A language is a medium of communication, and it serves its purpose best when it doesn’t change too often. This is the case both when the recipient is a human and when it is a machine. I’ve always been attracted to the idea of very stable programming languages where tools and implementations continue to improve behind the scene, but programs keep working as they always have. There’s something delightful about being able to effortlessly compile a C or SML program from the 90s.
Of course, most of the languages I actually use do not work that way. In practice, a stable language is a stale language, and our reliance on third party libraries (and their associated hosting platforms) also makes source code bitrot rapid. This is not necessarily a big problem - it’s more likely that my appreciation of stability is more of a nostalgic affectation. In related news, we made a new Futhark (full changelog here). I already wrote about two of the additions made since the last major version:
A few other highlights:
A memory usage optimisation that lowers general memory footprint (by Philip Munksgaard, and we’ll write lots more about this in the future).
Significantly faster segmented scans in the CUDA backend, due to Morten Tychsen Clausen.
tracefunction (and its intended replacement, the
#[trace]attribute) now also works in compiled code.
A huge number of bug fixes.
Based on our idiosyncratic interpretation of semantic versioning, the version number implies that we changed the language somehow. So what changed? Mostly small fiddly things:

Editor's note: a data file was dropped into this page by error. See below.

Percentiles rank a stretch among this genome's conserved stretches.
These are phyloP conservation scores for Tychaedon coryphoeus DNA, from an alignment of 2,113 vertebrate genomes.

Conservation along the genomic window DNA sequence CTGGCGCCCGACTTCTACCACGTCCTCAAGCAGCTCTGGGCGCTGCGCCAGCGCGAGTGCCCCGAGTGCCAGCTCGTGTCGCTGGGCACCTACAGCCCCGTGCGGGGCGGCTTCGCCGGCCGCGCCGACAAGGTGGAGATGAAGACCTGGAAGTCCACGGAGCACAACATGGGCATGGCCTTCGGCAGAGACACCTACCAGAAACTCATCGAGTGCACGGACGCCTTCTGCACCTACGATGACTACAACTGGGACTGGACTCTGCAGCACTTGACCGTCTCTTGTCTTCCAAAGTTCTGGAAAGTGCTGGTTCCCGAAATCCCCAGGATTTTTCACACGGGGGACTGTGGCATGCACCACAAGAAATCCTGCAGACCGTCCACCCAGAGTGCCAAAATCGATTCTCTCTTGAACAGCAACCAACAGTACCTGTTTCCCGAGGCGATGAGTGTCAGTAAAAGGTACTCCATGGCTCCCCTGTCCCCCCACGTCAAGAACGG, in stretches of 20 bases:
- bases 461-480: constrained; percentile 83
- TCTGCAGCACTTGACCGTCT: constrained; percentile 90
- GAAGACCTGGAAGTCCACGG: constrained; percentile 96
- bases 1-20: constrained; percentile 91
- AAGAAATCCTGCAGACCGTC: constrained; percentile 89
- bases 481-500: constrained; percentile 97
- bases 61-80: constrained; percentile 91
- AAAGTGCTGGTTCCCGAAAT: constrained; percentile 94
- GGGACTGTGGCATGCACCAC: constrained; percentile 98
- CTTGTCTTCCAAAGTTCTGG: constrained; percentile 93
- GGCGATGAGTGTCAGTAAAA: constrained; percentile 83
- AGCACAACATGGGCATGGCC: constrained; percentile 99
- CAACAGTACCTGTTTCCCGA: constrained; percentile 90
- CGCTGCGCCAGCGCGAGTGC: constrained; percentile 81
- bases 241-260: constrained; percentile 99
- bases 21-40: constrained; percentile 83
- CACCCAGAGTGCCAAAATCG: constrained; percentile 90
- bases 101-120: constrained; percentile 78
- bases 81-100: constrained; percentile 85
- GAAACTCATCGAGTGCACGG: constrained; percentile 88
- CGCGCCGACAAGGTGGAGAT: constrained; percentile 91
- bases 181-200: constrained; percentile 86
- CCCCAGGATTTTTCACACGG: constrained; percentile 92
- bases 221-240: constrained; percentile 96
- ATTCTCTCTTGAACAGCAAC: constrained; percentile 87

Changes to infix operators, mostly that you cannot define your own function called
A change to a parameter type in a C API function that nobody has ever used.
Futhark is a research language, and it has never really been stable, nor expected to be. But I always hoped we would eventually reach a point where the surface language solidified, and most improvements would subsequently happen internally. I think we are close to something like that. Most of the design flaws have been fixed. The last time we broke most Futhark programs was in 0.18.1, about a year ago, where we changed the type of all sizes from
i64. Before then, the last major change was in 0.15.1 (March 2020), which added size-dependent types - and broke many programs. Before that, we frequently changed many things radically. I particularly recall when we moved from
f(x,y) notation for function calls to
f x y, since I had to semi-manually update just about every program we had.
I do get the feeling that Futhark has stabilised now. No major known issues remain that will have to be addressed with compatibility-breaking changes in the future. As Futhark is a research language, I still find it very likely that we will add major few features, particularly to the type system, but actually removing or breaking things should be rare. We’ll see.